PIA Executive Committee:

Sleep and Circadian Rhythms

Chair: Géraldine Rauchs

I work at the French National Institute of health and Medical Research (Inserm). My work aims at better understanding the associations between sleep quality, assessed using different tools, and structural, functional and molecular brain alterations in aging and in the early stages of Azheimer’s disease. I am also interested in the role of sleep in memory consolidation. I use various methodologies such as polysomnography, spectral analyses, neuroimaging (structural and functional MRI, PET), actigraphy and cognitive testing. I am also member of the scientific committee of the French Society for Sleep Research and Medicine (SFRSMS).

Relevant publications:

 * André C, Rehel S, …, Chételat G, Rauchs G; for the Medit-Ageing Research Group. Association of sleep-disordered breathing with Alzheimer's disease biomarkers in community-dwelling older adults: A secondary analysis of a randomized clinical trial. JAMA Neurol., 2020 Mar 23. doi: 10.1001/jamaneurol.2020.0311.

 * André C, Tomadesso C, de Flores R, Branger P, Rehel S, Mézenge F,... Rauchs G. Brain and cognitive correlates of sleep fragmentation in elderly subjects with and without cognitive deficits. Alzheimers Dement (Amst)., 2019, 11:142-150.  

 * Branger P, Arenaza-Urquijo EM, Tomadesso C, Mézenge F, André C, de Flores R, ... Rauchs G. Relationships between sleep quality and brain volume, metabolism and amyloid deposition in late adulthood. Neurobiol. Aging, 2016, 41: 107-114.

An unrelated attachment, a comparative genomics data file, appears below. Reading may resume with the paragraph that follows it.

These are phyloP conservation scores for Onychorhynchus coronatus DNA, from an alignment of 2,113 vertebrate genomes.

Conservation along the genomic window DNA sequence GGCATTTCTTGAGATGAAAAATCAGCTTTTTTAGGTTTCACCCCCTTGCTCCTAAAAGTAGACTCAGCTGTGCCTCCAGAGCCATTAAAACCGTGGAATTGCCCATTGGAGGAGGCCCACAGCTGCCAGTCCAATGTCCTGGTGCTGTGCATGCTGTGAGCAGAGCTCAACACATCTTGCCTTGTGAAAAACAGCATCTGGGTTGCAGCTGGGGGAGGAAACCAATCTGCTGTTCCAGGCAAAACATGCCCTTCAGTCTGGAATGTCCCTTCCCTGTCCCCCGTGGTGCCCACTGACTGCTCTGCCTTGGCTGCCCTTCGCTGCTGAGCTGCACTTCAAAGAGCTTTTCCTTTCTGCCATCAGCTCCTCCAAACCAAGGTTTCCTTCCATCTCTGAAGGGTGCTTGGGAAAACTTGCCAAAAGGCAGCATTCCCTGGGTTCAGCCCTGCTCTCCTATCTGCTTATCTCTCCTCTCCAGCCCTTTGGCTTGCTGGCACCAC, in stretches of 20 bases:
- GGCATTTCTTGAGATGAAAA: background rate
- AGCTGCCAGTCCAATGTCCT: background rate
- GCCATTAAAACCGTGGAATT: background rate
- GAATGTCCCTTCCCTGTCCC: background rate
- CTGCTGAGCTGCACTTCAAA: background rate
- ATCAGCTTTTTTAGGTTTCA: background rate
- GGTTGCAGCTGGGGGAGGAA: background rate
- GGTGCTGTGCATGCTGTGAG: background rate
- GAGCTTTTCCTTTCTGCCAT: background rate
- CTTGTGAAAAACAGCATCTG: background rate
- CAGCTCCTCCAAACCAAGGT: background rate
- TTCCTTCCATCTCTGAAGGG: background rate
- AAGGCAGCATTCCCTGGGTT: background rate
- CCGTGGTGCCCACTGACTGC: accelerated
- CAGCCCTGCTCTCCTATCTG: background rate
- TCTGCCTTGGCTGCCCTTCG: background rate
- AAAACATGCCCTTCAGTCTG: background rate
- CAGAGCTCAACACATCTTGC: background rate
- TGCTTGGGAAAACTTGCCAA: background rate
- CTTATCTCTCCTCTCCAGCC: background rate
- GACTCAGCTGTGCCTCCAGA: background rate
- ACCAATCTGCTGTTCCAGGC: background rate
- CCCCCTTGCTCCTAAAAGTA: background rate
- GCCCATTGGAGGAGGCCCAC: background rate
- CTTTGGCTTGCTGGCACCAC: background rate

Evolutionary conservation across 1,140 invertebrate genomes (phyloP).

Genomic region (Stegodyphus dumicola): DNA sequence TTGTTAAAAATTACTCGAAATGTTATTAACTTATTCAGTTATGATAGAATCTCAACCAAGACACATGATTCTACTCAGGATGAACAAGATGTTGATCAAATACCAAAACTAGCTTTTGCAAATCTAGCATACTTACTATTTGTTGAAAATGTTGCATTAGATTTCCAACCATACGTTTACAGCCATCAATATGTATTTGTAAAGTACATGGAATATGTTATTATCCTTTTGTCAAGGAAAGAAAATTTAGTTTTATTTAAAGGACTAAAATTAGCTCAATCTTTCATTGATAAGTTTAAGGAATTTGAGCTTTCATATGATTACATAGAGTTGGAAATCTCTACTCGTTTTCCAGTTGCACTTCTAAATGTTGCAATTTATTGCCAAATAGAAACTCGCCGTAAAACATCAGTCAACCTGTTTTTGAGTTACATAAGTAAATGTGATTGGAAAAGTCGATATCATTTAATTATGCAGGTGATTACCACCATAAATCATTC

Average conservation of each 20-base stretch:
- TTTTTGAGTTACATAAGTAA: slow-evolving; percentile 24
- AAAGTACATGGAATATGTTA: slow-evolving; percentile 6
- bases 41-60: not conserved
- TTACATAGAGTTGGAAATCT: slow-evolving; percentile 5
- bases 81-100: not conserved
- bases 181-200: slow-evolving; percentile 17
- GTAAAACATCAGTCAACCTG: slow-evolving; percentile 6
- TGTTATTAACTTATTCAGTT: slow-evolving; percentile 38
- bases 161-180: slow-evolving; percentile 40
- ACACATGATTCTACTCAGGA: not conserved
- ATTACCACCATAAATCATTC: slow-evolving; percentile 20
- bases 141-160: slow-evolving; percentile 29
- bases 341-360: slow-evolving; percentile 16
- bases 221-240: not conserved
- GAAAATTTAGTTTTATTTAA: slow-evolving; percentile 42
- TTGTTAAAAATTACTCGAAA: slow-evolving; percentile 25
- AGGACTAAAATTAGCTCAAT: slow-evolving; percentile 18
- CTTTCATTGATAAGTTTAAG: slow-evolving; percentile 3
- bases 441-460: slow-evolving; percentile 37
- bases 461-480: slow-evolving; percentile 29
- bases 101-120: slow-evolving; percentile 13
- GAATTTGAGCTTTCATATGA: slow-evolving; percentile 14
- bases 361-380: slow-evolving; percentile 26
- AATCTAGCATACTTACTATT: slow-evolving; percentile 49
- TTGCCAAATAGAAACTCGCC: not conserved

Vice Chair: Sharon Naismith
Prof Naismith is a Clinical Neuropsychologist, National Health and Medical Research Council (NHMRC) Dementia Leadership Fellow and the Leonard P Ullman Chair in Psychology at the University of Sydney, Australia. 
She leads as Chief Investigator an NHMRC Centre of Research Excellence to “Optimise Sleep in Brain Ageing and Neurodegeneration (CogSleep)”. She is also a Chief Investigator on the NHMRC Australian Dementia Network (ADNeT), and leads the nationwide memory clinics initiative. She is Chair of the Sydney Dementia Network and in 2019, formed the Global Consortia for Sleep, Ageing and Neurodegeneration.  She has expertise in modifiable risk factors for dementia including depression, cardiovascularcognitive training and sleep and circadian disturbance and has published over 275 articles. She is interested in the neuroimaging correlates of sleep disturbance in older people, screening for sleep disturbance in ‘at risk’, older adults, delineating how changes in sleep contribute to poor learning and memory in MCI, and in interventions targeting sleep disturbance. She leads a multidisciplinary team of over 20 ECRs, clinician scientists and students.